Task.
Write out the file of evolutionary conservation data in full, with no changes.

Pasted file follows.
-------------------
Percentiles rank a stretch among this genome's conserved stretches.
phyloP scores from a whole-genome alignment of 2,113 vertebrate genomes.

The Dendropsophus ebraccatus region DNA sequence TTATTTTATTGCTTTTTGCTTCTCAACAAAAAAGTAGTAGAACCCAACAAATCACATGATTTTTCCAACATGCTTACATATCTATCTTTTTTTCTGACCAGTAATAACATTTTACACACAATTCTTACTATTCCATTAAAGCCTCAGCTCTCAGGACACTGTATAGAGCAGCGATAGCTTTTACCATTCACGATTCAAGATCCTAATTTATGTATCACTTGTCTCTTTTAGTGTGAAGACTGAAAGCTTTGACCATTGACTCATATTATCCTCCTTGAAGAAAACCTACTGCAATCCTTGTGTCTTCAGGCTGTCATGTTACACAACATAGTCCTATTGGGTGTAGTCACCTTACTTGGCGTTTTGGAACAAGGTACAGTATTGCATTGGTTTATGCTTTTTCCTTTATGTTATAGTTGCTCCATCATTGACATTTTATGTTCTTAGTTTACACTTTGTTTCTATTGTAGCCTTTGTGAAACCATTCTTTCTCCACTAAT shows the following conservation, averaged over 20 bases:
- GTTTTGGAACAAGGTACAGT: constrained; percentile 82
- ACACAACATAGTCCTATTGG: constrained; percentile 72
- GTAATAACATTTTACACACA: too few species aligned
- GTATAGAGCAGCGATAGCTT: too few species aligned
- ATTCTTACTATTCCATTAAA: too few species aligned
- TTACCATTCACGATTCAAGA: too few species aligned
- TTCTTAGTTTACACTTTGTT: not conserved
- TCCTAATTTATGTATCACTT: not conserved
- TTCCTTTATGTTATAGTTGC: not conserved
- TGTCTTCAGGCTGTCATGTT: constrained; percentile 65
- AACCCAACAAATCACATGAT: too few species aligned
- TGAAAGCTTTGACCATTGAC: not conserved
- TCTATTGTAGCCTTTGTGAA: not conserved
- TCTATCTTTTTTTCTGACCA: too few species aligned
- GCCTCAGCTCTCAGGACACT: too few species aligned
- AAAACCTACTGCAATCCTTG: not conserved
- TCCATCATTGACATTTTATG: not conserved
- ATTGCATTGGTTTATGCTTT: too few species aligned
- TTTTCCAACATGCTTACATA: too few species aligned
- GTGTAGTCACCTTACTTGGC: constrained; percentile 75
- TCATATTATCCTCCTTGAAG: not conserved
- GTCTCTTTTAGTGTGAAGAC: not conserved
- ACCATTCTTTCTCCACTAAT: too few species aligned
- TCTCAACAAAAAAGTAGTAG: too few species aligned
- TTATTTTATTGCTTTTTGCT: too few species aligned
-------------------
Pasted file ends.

Percentiles rank a stretch among this genome's conserved stretches.
phyloP scores from a whole-genome alignment of 2,113 vertebrate genomes.

The Dendropsophus ebraccatus region DNA sequence TTATTTTATTGCTTTTTGCTTCTCAACAAAAAAGTAGTAGAACCCAACAAATCACATGATTTTTCCAACATGCTTACATATCTATCTTTTTTTCTGACCAGTAATAACATTTTACACACAATTCTTACTATTCCATTAAAGCCTCAGCTCTCAGGACACTGTATAGAGCAGCGATAGCTTTTACCATTCACGATTCAAGATCCTAATTTATGTATCACTTGTCTCTTTTAGTGTGAAGACTGAAAGCTTTGACCATTGACTCATATTATCCTCCTTGAAGAAAACCTACTGCAATCCTTGTGTCTTCAGGCTGTCATGTTACACAACATAGTCCTATTGGGTGTAGTCACCTTACTTGGCGTTTTGGAACAAGGTACAGTATTGCATTGGTTTATGCTTTTTCCTTTATGTTATAGTTGCTCCATCATTGACATTTTATGTTCTTAGTTTACACTTTGTTTCTATTGTAGCCTTTGTGAAACCATTCTTTCTCCACTAAT shows the following conservation, averaged over 20 bases:
- GTTTTGGAACAAGGTACAGT: constrained; percentile 82
- ACACAACATAGTCCTATTGG: constrained; percentile 72
- GTAATAACATTTTACACACA: too few species aligned
- GTATAGAGCAGCGATAGCTT: too few species aligned
- ATTCTTACTATTCCATTAAA: too few species aligned
- TTACCATTCACGATTCAAGA: too few species aligned
- TTCTTAGTTTACACTTTGTT: not conserved
- TCCTAATTTATGTATCACTT: not conserved
- TTCCTTTATGTTATAGTTGC: not conserved
- TGTCTTCAGGCTGTCATGTT: constrained; percentile 65
- AACCCAACAAATCACATGAT: too few species aligned
- TGAAAGCTTTGACCATTGAC: not conserved
- TCTATTGTAGCCTTTGTGAA: not conserved
- TCTATCTTTTTTTCTGACCA: too few species aligned
- GCCTCAGCTCTCAGGACACT: too few species aligned
- AAAACCTACTGCAATCCTTG: not conserved
- TCCATCATTGACATTTTATG: not conserved
- ATTGCATTGGTTTATGCTTT: too few species aligned
- TTTTCCAACATGCTTACATA: too few species aligned
- GTGTAGTCACCTTACTTGGC: constrained; percentile 75
- TCATATTATCCTCCTTGAAG: not conserved
- GTCTCTTTTAGTGTGAAGAC: not conserved
- ACCATTCTTTCTCCACTAAT: too few species aligned
- TCTCAACAAAAAAGTAGTAG: too few species aligned
- TTATTTTATTGCTTTTTGCT: too few species aligned